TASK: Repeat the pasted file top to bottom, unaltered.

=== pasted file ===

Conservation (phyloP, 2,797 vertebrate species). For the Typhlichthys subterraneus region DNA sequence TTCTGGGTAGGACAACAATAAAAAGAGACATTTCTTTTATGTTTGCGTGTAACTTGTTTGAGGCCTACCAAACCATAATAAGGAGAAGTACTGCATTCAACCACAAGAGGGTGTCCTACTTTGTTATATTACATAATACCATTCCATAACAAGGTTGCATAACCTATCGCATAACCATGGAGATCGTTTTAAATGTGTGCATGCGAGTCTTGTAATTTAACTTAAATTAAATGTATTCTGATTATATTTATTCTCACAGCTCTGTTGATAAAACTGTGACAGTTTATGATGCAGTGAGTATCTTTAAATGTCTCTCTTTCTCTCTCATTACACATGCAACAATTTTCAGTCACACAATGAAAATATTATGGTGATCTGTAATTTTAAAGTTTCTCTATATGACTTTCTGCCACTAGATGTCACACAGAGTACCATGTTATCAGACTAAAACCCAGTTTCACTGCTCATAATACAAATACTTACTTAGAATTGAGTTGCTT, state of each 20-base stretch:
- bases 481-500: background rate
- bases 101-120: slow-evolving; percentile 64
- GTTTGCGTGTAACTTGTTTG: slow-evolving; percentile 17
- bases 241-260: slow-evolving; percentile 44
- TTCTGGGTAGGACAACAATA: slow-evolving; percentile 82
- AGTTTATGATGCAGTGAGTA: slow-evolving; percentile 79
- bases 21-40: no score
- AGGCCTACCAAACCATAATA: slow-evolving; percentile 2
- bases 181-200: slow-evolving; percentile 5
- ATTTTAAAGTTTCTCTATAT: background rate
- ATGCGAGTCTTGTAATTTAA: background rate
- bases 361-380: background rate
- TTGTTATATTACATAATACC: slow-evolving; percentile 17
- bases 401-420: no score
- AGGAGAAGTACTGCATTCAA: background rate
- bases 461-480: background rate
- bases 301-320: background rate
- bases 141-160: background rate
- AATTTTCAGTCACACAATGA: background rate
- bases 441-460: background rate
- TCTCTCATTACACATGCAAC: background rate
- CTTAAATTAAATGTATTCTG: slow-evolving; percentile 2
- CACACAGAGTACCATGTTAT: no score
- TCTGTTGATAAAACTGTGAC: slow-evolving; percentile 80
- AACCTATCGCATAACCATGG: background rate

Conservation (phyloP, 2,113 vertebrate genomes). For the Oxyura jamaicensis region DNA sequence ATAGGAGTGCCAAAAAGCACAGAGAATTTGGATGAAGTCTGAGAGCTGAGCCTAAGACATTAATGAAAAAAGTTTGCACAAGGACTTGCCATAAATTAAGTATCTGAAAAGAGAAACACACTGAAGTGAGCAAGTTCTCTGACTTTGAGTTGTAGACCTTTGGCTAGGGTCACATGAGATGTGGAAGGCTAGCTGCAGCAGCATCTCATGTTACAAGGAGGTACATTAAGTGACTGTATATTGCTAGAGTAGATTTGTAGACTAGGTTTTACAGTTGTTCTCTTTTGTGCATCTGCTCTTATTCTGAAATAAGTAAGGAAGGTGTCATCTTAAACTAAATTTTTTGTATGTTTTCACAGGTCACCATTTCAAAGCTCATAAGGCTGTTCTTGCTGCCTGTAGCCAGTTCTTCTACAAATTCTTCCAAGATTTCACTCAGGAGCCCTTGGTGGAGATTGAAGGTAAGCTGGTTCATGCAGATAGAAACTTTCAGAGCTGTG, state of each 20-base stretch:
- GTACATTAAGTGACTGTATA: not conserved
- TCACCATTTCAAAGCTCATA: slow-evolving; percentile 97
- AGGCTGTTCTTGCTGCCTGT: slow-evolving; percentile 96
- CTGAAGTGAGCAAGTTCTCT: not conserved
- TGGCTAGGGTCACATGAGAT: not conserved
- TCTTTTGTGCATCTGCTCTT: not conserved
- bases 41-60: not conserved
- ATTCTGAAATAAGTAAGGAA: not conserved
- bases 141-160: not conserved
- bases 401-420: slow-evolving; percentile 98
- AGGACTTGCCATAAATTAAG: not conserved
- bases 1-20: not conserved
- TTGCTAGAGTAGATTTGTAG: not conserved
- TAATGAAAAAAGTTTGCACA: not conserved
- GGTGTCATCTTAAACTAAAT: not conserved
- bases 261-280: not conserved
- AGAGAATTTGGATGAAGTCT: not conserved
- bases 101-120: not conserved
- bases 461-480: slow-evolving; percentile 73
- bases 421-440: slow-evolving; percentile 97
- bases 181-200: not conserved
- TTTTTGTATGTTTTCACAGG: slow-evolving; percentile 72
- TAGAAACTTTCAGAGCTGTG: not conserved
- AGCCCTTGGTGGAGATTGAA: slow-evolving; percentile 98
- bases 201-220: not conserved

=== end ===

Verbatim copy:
Conservation (phyloP, 2,797 vertebrate species). For the Typhlichthys subterraneus region DNA sequence TTCTGGGTAGGACAACAATAAAAAGAGACATTTCTTTTATGTTTGCGTGTAACTTGTTTGAGGCCTACCAAACCATAATAAGGAGAAGTACTGCATTCAACCACAAGAGGGTGTCCTACTTTGTTATATTACATAATACCATTCCATAACAAGGTTGCATAACCTATCGCATAACCATGGAGATCGTTTTAAATGTGTGCATGCGAGTCTTGTAATTTAACTTAAATTAAATGTATTCTGATTATATTTATTCTCACAGCTCTGTTGATAAAACTGTGACAGTTTATGATGCAGTGAGTATCTTTAAATGTCTCTCTTTCTCTCTCATTACACATGCAACAATTTTCAGTCACACAATGAAAATATTATGGTGATCTGTAATTTTAAAGTTTCTCTATATGACTTTCTGCCACTAGATGTCACACAGAGTACCATGTTATCAGACTAAAACCCAGTTTCACTGCTCATAATACAAATACTTACTTAGAATTGAGTTGCTT, state of each 20-base stretch:
- bases 481-500: background rate
- bases 101-120: slow-evolving; percentile 64
- GTTTGCGTGTAACTTGTTTG: slow-evolving; percentile 17
- bases 241-260: slow-evolving; percentile 44
- TTCTGGGTAGGACAACAATA: slow-evolving; percentile 82
- AGTTTATGATGCAGTGAGTA: slow-evolving; percentile 79
- bases 21-40: no score
- AGGCCTACCAAACCATAATA: slow-evolving; percentile 2
- bases 181-200: slow-evolving; percentile 5
- ATTTTAAAGTTTCTCTATAT: background rate
- ATGCGAGTCTTGTAATTTAA: background rate
- bases 361-380: background rate
- TTGTTATATTACATAATACC: slow-evolving; percentile 17
- bases 401-420: no score
- AGGAGAAGTACTGCATTCAA: background rate
- bases 461-480: background rate
- bases 301-320: background rate
- bases 141-160: background rate
- AATTTTCAGTCACACAATGA: background rate
- bases 441-460: background rate
- TCTCTCATTACACATGCAAC: background rate
- CTTAAATTAAATGTATTCTG: slow-evolving; percentile 2
- CACACAGAGTACCATGTTAT: no score
- TCTGTTGATAAAACTGTGAC: slow-evolving; percentile 80
- AACCTATCGCATAACCATGG: background rate

Conservation (phyloP, 2,113 vertebrate genomes). For the Oxyura jamaicensis region DNA sequence ATAGGAGTGCCAAAAAGCACAGAGAATTTGGATGAAGTCTGAGAGCTGAGCCTAAGACATTAATGAAAAAAGTTTGCACAAGGACTTGCCATAAATTAAGTATCTGAAAAGAGAAACACACTGAAGTGAGCAAGTTCTCTGACTTTGAGTTGTAGACCTTTGGCTAGGGTCACATGAGATGTGGAAGGCTAGCTGCAGCAGCATCTCATGTTACAAGGAGGTACATTAAGTGACTGTATATTGCTAGAGTAGATTTGTAGACTAGGTTTTACAGTTGTTCTCTTTTGTGCATCTGCTCTTATTCTGAAATAAGTAAGGAAGGTGTCATCTTAAACTAAATTTTTTGTATGTTTTCACAGGTCACCATTTCAAAGCTCATAAGGCTGTTCTTGCTGCCTGTAGCCAGTTCTTCTACAAATTCTTCCAAGATTTCACTCAGGAGCCCTTGGTGGAGATTGAAGGTAAGCTGGTTCATGCAGATAGAAACTTTCAGAGCTGTG, state of each 20-base stretch:
- GTACATTAAGTGACTGTATA: not conserved
- TCACCATTTCAAAGCTCATA: slow-evolving; percentile 97
- AGGCTGTTCTTGCTGCCTGT: slow-evolving; percentile 96
- CTGAAGTGAGCAAGTTCTCT: not conserved
- TGGCTAGGGTCACATGAGAT: not conserved
- TCTTTTGTGCATCTGCTCTT: not conserved
- bases 41-60: not conserved
- ATTCTGAAATAAGTAAGGAA: not conserved
- bases 141-160: not conserved
- bases 401-420: slow-evolving; percentile 98
- AGGACTTGCCATAAATTAAG: not conserved
- bases 1-20: not conserved
- TTGCTAGAGTAGATTTGTAG: not conserved
- TAATGAAAAAAGTTTGCACA: not conserved
- GGTGTCATCTTAAACTAAAT: not conserved
- bases 261-280: not conserved
- AGAGAATTTGGATGAAGTCT: not conserved
- bases 101-120: not conserved
- bases 461-480: slow-evolving; percentile 73
- bases 421-440: slow-evolving; percentile 97
- bases 181-200: not conserved
- TTTTTGTATGTTTTCACAGG: slow-evolving; percentile 72
- TAGAAACTTTCAGAGCTGTG: not conserved
- AGCCCTTGGTGGAGATTGAA: slow-evolving; percentile 98
- bases 201-220: not conserved